|Date:||August 28, 2003|
|To:||Academic Advisers and Directors of Graduate Studies|
|From:||Richard B. Tudisco, Associate Provost and Director|
Quick Reference on Immigration Issues for Academic Advisers
International students are subject to immigration laws and regulations that occasionally conflict with—and always take precedence over—University academic policies and procedures. International advisees must be identified early in the academic advisement process to ensure that advisers offer guidance that is consistent with the constraints of their students’ immigration status.
The Department of Homeland Security (DHS) is unforgiving of violations of student regulations that previously were treated as minor transgressions. Violations now will result in enforced departure. Furthermore, a visitor’s failure to maintain immigration status will be a matter of record with the Department of State and Immigration and Customs Enforcement (ICE) agents at ports of entry and is likely to prejudice eligibility to return to the U.S. in the future.
All Columbia F and J visa holders and their accompanying dependents are monitored by the DHS’s Student and Exchange Visitor Information System (SEVIS), mandated by the U.S. government to provide real-time tracking of foreign students and scholars. All immigration-related student transactions must be processed through SEVIS. SEVIS business rules are rigid; if a student is calculated to be out of status, no processing is permitted.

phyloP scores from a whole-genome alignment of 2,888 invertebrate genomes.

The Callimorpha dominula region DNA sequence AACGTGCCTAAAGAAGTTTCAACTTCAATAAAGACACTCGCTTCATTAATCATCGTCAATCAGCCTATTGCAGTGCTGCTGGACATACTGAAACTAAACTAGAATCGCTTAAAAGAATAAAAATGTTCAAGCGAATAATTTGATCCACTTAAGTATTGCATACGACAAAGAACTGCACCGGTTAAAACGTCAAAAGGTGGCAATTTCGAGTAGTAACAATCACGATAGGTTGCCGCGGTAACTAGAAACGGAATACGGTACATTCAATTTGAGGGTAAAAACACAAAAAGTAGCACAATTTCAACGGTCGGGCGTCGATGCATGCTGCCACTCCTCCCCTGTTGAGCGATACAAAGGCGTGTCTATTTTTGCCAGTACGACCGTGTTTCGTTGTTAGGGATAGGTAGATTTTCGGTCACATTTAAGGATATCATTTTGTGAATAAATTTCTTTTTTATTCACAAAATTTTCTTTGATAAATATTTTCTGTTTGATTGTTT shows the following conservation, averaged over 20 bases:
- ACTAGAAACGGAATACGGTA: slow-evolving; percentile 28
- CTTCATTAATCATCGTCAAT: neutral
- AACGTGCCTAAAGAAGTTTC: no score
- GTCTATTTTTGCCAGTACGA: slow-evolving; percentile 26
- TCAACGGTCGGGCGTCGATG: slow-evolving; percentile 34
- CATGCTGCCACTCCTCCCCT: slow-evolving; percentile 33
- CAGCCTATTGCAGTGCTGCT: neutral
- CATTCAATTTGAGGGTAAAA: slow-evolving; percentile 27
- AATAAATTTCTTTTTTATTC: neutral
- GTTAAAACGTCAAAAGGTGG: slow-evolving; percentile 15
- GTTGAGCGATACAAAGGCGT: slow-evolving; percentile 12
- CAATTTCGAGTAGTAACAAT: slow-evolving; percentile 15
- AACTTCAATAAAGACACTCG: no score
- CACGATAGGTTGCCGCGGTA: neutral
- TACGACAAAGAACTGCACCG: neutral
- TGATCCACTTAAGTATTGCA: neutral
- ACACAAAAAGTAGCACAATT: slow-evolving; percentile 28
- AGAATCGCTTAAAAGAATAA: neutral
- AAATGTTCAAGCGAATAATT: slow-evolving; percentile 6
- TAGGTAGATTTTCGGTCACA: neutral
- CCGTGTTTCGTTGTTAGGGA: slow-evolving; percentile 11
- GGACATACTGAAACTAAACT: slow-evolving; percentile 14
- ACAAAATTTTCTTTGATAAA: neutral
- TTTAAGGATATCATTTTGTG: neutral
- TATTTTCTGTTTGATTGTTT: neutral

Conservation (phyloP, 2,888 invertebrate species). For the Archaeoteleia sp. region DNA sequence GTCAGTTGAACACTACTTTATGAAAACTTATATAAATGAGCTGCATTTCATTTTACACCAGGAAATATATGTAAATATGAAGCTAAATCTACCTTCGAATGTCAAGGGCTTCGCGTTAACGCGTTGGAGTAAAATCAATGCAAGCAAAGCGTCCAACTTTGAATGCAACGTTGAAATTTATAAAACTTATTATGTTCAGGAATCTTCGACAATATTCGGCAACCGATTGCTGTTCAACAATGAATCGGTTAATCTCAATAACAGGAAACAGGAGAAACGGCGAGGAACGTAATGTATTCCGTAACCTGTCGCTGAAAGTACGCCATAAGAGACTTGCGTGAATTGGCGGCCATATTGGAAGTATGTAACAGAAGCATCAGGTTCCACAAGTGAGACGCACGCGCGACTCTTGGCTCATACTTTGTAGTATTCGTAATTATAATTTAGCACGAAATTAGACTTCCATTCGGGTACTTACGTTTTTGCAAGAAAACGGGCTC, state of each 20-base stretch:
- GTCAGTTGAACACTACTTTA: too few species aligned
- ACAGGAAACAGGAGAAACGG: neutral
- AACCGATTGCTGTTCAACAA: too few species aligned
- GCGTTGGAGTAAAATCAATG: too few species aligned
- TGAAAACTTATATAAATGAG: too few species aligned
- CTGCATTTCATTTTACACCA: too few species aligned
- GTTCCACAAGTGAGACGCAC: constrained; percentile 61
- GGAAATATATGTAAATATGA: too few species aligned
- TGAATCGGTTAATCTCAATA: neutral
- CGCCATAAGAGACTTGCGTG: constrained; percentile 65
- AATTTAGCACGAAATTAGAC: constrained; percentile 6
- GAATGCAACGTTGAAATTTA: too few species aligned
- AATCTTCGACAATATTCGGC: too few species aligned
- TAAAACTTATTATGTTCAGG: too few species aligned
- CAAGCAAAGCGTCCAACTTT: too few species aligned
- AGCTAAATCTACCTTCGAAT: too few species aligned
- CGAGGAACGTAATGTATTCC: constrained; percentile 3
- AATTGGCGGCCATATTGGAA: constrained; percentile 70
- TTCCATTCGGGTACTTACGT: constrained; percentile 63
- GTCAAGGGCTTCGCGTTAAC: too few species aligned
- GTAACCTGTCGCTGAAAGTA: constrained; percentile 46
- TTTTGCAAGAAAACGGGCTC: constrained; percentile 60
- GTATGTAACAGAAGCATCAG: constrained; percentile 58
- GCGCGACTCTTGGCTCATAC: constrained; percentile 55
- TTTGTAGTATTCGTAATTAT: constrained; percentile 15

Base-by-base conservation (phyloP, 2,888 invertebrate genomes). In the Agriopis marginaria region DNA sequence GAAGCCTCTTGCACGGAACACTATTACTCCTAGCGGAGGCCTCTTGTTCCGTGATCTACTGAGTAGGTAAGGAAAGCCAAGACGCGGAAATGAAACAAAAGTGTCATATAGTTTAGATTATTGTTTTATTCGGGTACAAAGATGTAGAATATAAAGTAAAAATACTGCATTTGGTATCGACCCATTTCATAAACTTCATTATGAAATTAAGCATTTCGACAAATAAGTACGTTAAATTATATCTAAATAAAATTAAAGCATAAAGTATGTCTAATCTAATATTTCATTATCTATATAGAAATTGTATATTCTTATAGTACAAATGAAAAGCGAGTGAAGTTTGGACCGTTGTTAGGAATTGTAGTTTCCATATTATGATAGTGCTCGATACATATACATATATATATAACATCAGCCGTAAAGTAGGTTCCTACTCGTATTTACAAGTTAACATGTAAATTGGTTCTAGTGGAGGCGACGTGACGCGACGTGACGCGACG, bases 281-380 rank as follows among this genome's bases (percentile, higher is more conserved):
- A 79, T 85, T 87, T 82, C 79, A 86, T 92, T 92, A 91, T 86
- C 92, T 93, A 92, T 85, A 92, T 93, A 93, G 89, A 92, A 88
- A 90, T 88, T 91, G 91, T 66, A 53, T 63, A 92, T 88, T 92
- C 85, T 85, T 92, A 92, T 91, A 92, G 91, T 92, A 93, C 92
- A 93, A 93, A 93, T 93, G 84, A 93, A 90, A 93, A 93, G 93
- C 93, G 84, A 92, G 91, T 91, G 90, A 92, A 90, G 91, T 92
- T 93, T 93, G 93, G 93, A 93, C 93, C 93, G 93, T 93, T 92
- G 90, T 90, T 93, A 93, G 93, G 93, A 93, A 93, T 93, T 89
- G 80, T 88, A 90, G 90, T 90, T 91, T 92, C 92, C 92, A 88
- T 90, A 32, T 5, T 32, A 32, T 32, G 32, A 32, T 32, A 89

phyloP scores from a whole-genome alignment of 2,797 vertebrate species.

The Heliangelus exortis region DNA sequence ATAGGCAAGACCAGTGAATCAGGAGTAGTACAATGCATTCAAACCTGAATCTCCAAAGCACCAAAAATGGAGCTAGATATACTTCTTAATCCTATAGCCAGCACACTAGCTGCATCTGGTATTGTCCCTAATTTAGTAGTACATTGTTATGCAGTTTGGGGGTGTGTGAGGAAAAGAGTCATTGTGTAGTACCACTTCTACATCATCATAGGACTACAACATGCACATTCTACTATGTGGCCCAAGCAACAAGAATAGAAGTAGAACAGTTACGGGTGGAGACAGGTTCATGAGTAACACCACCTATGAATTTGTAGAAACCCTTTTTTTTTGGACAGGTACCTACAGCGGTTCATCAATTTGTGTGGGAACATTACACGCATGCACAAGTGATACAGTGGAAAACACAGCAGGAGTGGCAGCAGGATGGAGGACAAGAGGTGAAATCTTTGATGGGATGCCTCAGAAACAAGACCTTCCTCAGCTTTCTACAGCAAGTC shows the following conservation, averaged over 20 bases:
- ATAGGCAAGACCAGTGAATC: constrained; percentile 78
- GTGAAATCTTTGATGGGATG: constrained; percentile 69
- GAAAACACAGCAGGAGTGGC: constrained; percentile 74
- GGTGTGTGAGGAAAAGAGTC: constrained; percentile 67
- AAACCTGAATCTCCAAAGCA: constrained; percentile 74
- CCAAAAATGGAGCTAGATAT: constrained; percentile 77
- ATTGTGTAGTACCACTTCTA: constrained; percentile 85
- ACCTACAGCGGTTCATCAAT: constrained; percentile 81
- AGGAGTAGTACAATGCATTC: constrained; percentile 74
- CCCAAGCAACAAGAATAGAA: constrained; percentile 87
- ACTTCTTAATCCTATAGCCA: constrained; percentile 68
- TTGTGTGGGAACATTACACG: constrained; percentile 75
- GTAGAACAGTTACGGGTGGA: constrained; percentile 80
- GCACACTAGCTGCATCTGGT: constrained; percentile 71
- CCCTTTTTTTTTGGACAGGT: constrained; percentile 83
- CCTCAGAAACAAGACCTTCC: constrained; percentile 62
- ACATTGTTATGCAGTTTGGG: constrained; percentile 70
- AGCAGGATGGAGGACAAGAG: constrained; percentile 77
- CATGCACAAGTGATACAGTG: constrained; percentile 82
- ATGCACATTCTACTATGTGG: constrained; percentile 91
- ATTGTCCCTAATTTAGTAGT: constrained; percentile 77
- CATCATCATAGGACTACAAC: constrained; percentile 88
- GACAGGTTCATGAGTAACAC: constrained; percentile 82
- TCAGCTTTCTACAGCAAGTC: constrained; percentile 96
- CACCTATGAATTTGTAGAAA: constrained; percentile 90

Students are personally responsible for knowing and adhering to immigration regulations. However, they are also accustomed to relying on the guidance of trusted advisers. International students may experience extraordinarily severe consequences from even an inadvertent misstep in managing their immigration issues. Accordingly, students are best served when advisers, deans, and departmental administrators are familiar with matters that point to further consultation with the ISSO.
The following is a short list with which academic advisers will want to become familiar. These matters, which frequently arise in the advisement process, carry exposure to irreversible immigration consequences. Should you have questions about these items or the broader array of student-related immigration issues, please contact our assistant directors, Ellen Cohen (email@example.com) and Jennifer Soler (firstname.lastname@example.org) for further information. They will be happy to assist you with your questions or to put you in touch with the ISSO adviser working with your student.